A day after meeting with members of the NAACP, the Urban League and the Souther Christian Leadership Council, Jacksonville Sheriff Mike Williams has announced a series of town hall meetings to discuss the future use of body cameras by JSO officers.
Williams will hold six town hall meetings to gather comments from citizens.
“Face-to-face information sharing is key in planning properly for major changes, such as the implementation of a body-worn camera program for Jacksonville’s police,” Williams said in a statement. “Now that we are far enough along in our research and study of various programs and policies around the country, I am moving forward with meetings and information exchanges like the ones I had yesterday.”
Williams initially shared information with the City Council’s Health and Safety Committee on Feb. 7. Some officers will be involved in a pilot program for body cameras this year. The sheriff’s office said it anticipates a late spring/early summer start for testing.
Dates and locations of the town hall meetings have not been announced, but the sheriff’s office said they will be held before the pilot program begins.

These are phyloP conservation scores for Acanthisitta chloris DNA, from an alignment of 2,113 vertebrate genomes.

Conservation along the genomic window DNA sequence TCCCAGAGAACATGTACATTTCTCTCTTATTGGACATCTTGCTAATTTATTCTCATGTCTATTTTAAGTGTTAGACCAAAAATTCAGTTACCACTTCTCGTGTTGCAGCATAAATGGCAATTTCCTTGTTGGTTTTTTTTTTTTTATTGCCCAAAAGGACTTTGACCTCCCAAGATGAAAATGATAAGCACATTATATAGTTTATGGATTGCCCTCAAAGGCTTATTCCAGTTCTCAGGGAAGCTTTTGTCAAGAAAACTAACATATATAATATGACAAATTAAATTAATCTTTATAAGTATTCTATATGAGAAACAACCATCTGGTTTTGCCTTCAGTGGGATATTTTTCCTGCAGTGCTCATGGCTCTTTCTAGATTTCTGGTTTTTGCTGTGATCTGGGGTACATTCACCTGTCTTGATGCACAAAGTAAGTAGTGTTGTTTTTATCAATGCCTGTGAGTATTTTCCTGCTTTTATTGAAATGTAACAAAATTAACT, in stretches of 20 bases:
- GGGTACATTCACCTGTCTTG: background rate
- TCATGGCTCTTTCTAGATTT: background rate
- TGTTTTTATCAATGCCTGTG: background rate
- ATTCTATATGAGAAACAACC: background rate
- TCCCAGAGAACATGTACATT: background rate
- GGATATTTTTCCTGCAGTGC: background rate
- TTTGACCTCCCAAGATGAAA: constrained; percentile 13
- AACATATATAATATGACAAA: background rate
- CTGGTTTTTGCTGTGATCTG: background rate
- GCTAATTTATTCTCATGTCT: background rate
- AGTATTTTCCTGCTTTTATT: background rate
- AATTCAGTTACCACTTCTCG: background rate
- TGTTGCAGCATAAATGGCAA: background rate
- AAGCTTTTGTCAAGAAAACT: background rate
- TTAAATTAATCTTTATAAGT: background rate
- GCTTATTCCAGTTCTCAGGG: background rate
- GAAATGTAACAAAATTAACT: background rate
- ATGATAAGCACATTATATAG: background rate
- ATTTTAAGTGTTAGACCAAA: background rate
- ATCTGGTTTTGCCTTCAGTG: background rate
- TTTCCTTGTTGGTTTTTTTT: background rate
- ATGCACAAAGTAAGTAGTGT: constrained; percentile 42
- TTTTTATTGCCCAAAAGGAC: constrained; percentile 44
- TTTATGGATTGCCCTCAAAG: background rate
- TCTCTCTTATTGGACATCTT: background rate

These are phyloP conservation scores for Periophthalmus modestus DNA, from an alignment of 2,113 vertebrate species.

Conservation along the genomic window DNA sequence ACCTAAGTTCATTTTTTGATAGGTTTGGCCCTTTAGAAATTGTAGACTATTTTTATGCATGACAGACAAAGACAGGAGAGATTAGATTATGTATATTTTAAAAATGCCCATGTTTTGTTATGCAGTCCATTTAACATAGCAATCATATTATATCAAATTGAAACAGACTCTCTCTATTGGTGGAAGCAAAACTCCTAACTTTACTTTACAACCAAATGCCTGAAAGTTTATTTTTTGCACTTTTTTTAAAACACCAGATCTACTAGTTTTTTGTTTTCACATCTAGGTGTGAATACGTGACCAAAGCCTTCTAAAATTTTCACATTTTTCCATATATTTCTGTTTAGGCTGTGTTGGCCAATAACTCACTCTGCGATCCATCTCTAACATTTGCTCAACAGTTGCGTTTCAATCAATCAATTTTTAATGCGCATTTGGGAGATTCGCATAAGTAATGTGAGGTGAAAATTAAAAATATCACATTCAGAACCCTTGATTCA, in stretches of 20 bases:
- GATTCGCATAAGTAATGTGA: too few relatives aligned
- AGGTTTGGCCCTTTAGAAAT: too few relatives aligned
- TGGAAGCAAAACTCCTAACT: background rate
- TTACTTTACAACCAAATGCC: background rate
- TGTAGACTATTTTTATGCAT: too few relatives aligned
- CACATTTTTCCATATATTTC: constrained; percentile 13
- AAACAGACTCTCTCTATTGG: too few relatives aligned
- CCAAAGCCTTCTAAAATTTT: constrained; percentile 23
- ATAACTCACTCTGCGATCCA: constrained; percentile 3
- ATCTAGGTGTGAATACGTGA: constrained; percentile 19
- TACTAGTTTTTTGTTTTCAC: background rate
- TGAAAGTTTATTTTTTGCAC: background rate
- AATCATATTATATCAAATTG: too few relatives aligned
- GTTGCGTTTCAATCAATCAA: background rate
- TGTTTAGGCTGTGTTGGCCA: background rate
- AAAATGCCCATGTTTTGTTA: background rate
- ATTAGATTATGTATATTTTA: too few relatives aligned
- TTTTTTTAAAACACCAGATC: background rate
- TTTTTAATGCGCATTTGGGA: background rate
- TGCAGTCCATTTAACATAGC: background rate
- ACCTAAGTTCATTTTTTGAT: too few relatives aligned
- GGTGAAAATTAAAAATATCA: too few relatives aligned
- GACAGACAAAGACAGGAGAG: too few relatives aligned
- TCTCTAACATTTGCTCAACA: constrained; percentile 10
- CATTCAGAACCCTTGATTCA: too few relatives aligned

The SCLC previously pushed for body cam policies that followed five guidelines:
Develop camera policies in public with the input of civil rights advocates and the local community.
Commit to a set of narrow and well-defined purposes for which cameras and their footage may be used.
Specify clear operational policies for recording, retention, and access; and enforce strict disciplinary protocols for policy violations.
Make footage available to the public and the media upon request.
Prohibit officers from viewing footage before filing their reports.
One of the biggest questions is when the cameras will begin recording. Some say that as soon as an officer steps out of their car at a scene, the cameras need to be on.
“We want the sheriff to listen to us,” said SCLC communications director Ben Frazier. “We don’t want him to go through the routine and act like he’s listening. We want him to listen to our proposals and consider them on their merit.”
Frazier also said transparency is key in planning and implementation of the program in order to avoid problems.
“There a very good risk that these new devices could become instruments of injustice, rather than tools for accountability,” Frazier said.